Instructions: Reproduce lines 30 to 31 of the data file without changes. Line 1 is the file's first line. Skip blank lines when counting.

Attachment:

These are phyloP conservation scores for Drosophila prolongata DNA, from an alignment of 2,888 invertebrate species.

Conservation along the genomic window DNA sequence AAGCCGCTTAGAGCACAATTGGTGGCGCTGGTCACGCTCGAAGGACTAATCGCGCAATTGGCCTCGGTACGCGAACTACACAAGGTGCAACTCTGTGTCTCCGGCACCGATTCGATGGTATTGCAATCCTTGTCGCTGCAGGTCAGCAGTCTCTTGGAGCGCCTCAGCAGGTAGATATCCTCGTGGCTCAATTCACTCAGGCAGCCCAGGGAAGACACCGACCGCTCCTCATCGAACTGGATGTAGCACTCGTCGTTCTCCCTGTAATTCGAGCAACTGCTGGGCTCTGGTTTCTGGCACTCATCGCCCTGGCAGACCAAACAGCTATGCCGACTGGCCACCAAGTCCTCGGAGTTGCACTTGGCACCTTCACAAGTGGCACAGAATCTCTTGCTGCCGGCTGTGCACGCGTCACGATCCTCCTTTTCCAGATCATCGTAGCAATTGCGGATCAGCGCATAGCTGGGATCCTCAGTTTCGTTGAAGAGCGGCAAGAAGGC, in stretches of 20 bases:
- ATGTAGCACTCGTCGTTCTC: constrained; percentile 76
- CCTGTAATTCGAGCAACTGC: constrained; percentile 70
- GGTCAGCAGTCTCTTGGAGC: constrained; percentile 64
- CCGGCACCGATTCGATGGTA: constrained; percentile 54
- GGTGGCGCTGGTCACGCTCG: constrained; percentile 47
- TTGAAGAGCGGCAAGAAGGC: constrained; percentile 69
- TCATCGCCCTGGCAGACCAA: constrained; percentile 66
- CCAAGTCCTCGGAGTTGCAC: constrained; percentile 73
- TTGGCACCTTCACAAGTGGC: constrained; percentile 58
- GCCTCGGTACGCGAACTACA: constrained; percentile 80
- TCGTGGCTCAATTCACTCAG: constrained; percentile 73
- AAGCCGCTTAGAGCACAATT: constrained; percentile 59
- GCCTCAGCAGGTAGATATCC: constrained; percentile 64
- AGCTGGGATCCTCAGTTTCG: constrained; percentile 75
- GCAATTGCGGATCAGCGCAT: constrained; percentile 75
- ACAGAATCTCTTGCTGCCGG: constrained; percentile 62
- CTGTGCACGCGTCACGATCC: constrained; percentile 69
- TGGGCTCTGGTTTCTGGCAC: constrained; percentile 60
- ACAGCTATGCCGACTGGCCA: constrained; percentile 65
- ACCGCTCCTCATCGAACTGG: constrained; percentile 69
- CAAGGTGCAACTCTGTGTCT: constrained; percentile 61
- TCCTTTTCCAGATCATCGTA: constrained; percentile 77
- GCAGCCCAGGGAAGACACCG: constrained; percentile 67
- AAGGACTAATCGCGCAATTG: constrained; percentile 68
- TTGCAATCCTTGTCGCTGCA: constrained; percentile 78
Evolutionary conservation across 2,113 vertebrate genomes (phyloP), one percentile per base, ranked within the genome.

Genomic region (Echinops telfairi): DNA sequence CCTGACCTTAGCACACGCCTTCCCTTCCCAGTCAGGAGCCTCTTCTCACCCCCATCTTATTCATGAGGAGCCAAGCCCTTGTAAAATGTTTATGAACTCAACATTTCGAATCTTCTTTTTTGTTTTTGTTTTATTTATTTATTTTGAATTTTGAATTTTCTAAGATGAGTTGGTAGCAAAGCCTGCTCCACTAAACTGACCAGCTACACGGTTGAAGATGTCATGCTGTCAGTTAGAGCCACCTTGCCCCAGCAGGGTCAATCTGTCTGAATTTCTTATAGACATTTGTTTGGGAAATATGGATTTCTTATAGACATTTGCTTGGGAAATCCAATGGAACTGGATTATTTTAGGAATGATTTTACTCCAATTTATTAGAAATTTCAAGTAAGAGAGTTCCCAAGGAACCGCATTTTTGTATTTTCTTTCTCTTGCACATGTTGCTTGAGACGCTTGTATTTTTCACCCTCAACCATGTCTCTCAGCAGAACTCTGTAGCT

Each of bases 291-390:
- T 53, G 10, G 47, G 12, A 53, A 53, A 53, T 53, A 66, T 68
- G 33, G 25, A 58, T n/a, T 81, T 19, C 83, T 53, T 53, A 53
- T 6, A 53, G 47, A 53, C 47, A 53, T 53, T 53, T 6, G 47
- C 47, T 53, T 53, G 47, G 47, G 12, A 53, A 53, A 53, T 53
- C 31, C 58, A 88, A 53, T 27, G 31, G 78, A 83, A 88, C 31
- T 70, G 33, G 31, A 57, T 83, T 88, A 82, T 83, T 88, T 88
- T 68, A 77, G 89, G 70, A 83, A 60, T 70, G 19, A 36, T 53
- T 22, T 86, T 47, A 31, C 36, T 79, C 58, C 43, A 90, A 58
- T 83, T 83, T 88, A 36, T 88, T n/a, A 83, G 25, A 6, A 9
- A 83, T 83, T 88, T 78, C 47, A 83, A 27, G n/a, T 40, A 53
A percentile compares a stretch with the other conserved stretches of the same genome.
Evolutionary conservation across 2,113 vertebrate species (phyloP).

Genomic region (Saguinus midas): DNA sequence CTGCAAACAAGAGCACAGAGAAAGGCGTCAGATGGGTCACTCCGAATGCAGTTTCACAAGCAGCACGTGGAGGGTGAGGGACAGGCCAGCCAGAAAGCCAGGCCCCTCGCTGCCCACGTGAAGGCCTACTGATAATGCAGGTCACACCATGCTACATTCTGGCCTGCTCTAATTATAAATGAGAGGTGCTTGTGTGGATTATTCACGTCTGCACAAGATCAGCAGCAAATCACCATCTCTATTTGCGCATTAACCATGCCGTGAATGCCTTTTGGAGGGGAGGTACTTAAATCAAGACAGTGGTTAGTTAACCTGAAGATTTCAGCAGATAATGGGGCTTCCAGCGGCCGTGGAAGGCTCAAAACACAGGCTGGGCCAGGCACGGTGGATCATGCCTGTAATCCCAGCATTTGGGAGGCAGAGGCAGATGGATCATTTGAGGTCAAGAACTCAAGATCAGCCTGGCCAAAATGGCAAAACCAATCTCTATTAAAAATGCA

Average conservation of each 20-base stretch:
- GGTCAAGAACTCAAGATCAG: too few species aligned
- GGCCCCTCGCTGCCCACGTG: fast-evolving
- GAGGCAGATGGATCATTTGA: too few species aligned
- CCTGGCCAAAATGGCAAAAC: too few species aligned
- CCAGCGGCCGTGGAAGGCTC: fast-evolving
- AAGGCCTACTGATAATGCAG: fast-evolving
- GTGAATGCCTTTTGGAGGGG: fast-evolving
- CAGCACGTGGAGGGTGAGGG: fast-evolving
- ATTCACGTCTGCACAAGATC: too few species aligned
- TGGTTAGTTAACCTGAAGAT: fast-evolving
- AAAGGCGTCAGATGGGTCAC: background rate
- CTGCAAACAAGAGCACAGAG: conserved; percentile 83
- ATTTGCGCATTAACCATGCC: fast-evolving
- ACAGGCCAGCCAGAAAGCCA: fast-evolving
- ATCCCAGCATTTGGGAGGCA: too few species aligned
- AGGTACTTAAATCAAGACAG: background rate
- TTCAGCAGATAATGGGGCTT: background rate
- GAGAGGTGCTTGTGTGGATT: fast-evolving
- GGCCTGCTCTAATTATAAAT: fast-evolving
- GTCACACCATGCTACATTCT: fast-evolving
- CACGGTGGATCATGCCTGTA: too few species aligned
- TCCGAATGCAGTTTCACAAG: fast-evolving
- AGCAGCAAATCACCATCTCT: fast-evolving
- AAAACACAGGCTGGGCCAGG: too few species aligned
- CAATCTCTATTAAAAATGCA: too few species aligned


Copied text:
Each of bases 291-390:
- T 53, G 10, G 47, G 12, A 53, A 53, A 53, T 53, A 66, T 68